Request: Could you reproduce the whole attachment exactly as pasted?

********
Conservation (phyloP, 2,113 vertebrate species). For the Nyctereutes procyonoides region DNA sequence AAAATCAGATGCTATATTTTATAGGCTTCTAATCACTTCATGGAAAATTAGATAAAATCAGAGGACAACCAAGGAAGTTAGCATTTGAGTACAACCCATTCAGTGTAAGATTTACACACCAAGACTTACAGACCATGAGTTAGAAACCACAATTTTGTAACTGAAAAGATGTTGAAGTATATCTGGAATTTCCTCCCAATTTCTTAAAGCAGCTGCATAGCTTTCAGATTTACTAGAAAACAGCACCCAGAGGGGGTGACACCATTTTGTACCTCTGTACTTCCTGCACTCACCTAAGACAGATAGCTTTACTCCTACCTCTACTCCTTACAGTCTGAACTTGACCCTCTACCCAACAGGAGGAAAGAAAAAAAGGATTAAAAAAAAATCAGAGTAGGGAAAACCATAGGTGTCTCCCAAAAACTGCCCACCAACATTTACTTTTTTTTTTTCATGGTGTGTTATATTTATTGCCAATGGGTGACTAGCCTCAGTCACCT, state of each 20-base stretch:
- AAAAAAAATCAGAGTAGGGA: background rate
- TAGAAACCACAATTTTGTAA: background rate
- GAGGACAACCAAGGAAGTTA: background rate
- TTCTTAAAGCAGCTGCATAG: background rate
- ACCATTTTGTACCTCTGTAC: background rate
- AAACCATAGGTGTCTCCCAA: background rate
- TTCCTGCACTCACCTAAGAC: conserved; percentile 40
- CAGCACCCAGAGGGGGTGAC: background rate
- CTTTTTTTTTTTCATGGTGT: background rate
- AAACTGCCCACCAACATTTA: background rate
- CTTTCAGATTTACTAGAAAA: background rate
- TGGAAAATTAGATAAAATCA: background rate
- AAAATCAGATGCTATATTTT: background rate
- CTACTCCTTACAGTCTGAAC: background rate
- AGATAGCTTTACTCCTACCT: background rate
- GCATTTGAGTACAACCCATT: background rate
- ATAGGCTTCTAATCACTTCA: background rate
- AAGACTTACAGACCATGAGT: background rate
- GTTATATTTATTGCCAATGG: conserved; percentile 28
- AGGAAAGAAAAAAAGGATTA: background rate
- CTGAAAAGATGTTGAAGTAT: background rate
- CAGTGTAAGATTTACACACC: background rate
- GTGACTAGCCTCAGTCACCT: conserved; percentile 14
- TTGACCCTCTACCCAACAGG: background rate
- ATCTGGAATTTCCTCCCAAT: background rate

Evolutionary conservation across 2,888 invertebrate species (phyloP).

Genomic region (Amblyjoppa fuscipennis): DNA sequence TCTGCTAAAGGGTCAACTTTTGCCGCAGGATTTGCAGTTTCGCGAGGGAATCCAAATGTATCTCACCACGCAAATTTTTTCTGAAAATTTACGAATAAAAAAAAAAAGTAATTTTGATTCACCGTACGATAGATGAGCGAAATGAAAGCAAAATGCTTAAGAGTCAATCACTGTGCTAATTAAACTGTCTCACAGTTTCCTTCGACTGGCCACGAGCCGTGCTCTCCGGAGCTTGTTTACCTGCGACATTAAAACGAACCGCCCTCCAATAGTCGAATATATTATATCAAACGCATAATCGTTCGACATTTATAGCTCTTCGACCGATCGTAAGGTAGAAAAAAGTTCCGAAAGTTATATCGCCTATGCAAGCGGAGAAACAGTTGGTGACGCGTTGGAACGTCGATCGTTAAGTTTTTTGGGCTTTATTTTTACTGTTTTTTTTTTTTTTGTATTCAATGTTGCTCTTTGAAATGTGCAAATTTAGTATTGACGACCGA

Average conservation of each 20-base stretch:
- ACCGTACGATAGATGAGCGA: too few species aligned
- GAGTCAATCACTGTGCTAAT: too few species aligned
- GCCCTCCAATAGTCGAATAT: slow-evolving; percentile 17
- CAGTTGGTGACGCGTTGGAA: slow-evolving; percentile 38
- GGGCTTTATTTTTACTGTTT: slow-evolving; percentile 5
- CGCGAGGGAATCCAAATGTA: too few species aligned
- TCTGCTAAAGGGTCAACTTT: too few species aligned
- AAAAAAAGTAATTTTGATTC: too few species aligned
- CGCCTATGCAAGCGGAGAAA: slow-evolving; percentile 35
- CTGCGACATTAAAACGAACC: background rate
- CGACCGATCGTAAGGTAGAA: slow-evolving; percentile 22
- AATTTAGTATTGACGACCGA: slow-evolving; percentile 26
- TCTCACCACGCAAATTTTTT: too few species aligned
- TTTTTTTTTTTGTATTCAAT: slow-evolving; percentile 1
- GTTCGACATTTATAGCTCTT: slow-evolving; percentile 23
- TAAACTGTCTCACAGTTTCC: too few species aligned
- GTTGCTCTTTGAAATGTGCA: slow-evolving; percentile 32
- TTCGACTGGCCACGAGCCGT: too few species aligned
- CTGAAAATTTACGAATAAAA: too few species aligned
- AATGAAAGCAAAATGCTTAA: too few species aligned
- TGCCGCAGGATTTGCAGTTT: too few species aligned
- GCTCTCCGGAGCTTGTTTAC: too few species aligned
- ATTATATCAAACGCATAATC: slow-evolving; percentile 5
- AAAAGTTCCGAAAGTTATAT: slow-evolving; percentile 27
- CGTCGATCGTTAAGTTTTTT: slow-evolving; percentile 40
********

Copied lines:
Conservation (phyloP, 2,113 vertebrate species). For the Nyctereutes procyonoides region DNA sequence AAAATCAGATGCTATATTTTATAGGCTTCTAATCACTTCATGGAAAATTAGATAAAATCAGAGGACAACCAAGGAAGTTAGCATTTGAGTACAACCCATTCAGTGTAAGATTTACACACCAAGACTTACAGACCATGAGTTAGAAACCACAATTTTGTAACTGAAAAGATGTTGAAGTATATCTGGAATTTCCTCCCAATTTCTTAAAGCAGCTGCATAGCTTTCAGATTTACTAGAAAACAGCACCCAGAGGGGGTGACACCATTTTGTACCTCTGTACTTCCTGCACTCACCTAAGACAGATAGCTTTACTCCTACCTCTACTCCTTACAGTCTGAACTTGACCCTCTACCCAACAGGAGGAAAGAAAAAAAGGATTAAAAAAAAATCAGAGTAGGGAAAACCATAGGTGTCTCCCAAAAACTGCCCACCAACATTTACTTTTTTTTTTTCATGGTGTGTTATATTTATTGCCAATGGGTGACTAGCCTCAGTCACCT, state of each 20-base stretch:
- AAAAAAAATCAGAGTAGGGA: background rate
- TAGAAACCACAATTTTGTAA: background rate
- GAGGACAACCAAGGAAGTTA: background rate
- TTCTTAAAGCAGCTGCATAG: background rate
- ACCATTTTGTACCTCTGTAC: background rate
- AAACCATAGGTGTCTCCCAA: background rate
- TTCCTGCACTCACCTAAGAC: conserved; percentile 40
- CAGCACCCAGAGGGGGTGAC: background rate
- CTTTTTTTTTTTCATGGTGT: background rate
- AAACTGCCCACCAACATTTA: background rate
- CTTTCAGATTTACTAGAAAA: background rate
- TGGAAAATTAGATAAAATCA: background rate
- AAAATCAGATGCTATATTTT: background rate
- CTACTCCTTACAGTCTGAAC: background rate
- AGATAGCTTTACTCCTACCT: background rate
- GCATTTGAGTACAACCCATT: background rate
- ATAGGCTTCTAATCACTTCA: background rate
- AAGACTTACAGACCATGAGT: background rate
- GTTATATTTATTGCCAATGG: conserved; percentile 28
- AGGAAAGAAAAAAAGGATTA: background rate
- CTGAAAAGATGTTGAAGTAT: background rate
- CAGTGTAAGATTTACACACC: background rate
- GTGACTAGCCTCAGTCACCT: conserved; percentile 14
- TTGACCCTCTACCCAACAGG: background rate
- ATCTGGAATTTCCTCCCAAT: background rate

Evolutionary conservation across 2,888 invertebrate species (phyloP).

Genomic region (Amblyjoppa fuscipennis): DNA sequence TCTGCTAAAGGGTCAACTTTTGCCGCAGGATTTGCAGTTTCGCGAGGGAATCCAAATGTATCTCACCACGCAAATTTTTTCTGAAAATTTACGAATAAAAAAAAAAAGTAATTTTGATTCACCGTACGATAGATGAGCGAAATGAAAGCAAAATGCTTAAGAGTCAATCACTGTGCTAATTAAACTGTCTCACAGTTTCCTTCGACTGGCCACGAGCCGTGCTCTCCGGAGCTTGTTTACCTGCGACATTAAAACGAACCGCCCTCCAATAGTCGAATATATTATATCAAACGCATAATCGTTCGACATTTATAGCTCTTCGACCGATCGTAAGGTAGAAAAAAGTTCCGAAAGTTATATCGCCTATGCAAGCGGAGAAACAGTTGGTGACGCGTTGGAACGTCGATCGTTAAGTTTTTTGGGCTTTATTTTTACTGTTTTTTTTTTTTTTGTATTCAATGTTGCTCTTTGAAATGTGCAAATTTAGTATTGACGACCGA

Average conservation of each 20-base stretch:
- ACCGTACGATAGATGAGCGA: too few species aligned
- GAGTCAATCACTGTGCTAAT: too few species aligned
- GCCCTCCAATAGTCGAATAT: slow-evolving; percentile 17
- CAGTTGGTGACGCGTTGGAA: slow-evolving; percentile 38
- GGGCTTTATTTTTACTGTTT: slow-evolving; percentile 5
- CGCGAGGGAATCCAAATGTA: too few species aligned
- TCTGCTAAAGGGTCAACTTT: too few species aligned
- AAAAAAAGTAATTTTGATTC: too few species aligned
- CGCCTATGCAAGCGGAGAAA: slow-evolving; percentile 35
- CTGCGACATTAAAACGAACC: background rate
- CGACCGATCGTAAGGTAGAA: slow-evolving; percentile 22
- AATTTAGTATTGACGACCGA: slow-evolving; percentile 26
- TCTCACCACGCAAATTTTTT: too few species aligned
- TTTTTTTTTTTGTATTCAAT: slow-evolving; percentile 1
- GTTCGACATTTATAGCTCTT: slow-evolving; percentile 23
- TAAACTGTCTCACAGTTTCC: too few species aligned
- GTTGCTCTTTGAAATGTGCA: slow-evolving; percentile 32
- TTCGACTGGCCACGAGCCGT: too few species aligned
- CTGAAAATTTACGAATAAAA: too few species aligned
- AATGAAAGCAAAATGCTTAA: too few species aligned
- TGCCGCAGGATTTGCAGTTT: too few species aligned
- GCTCTCCGGAGCTTGTTTAC: too few species aligned
- ATTATATCAAACGCATAATC: slow-evolving; percentile 5
- AAAAGTTCCGAAAGTTATAT: slow-evolving; percentile 27
- CGTCGATCGTTAAGTTTTTT: slow-evolving; percentile 40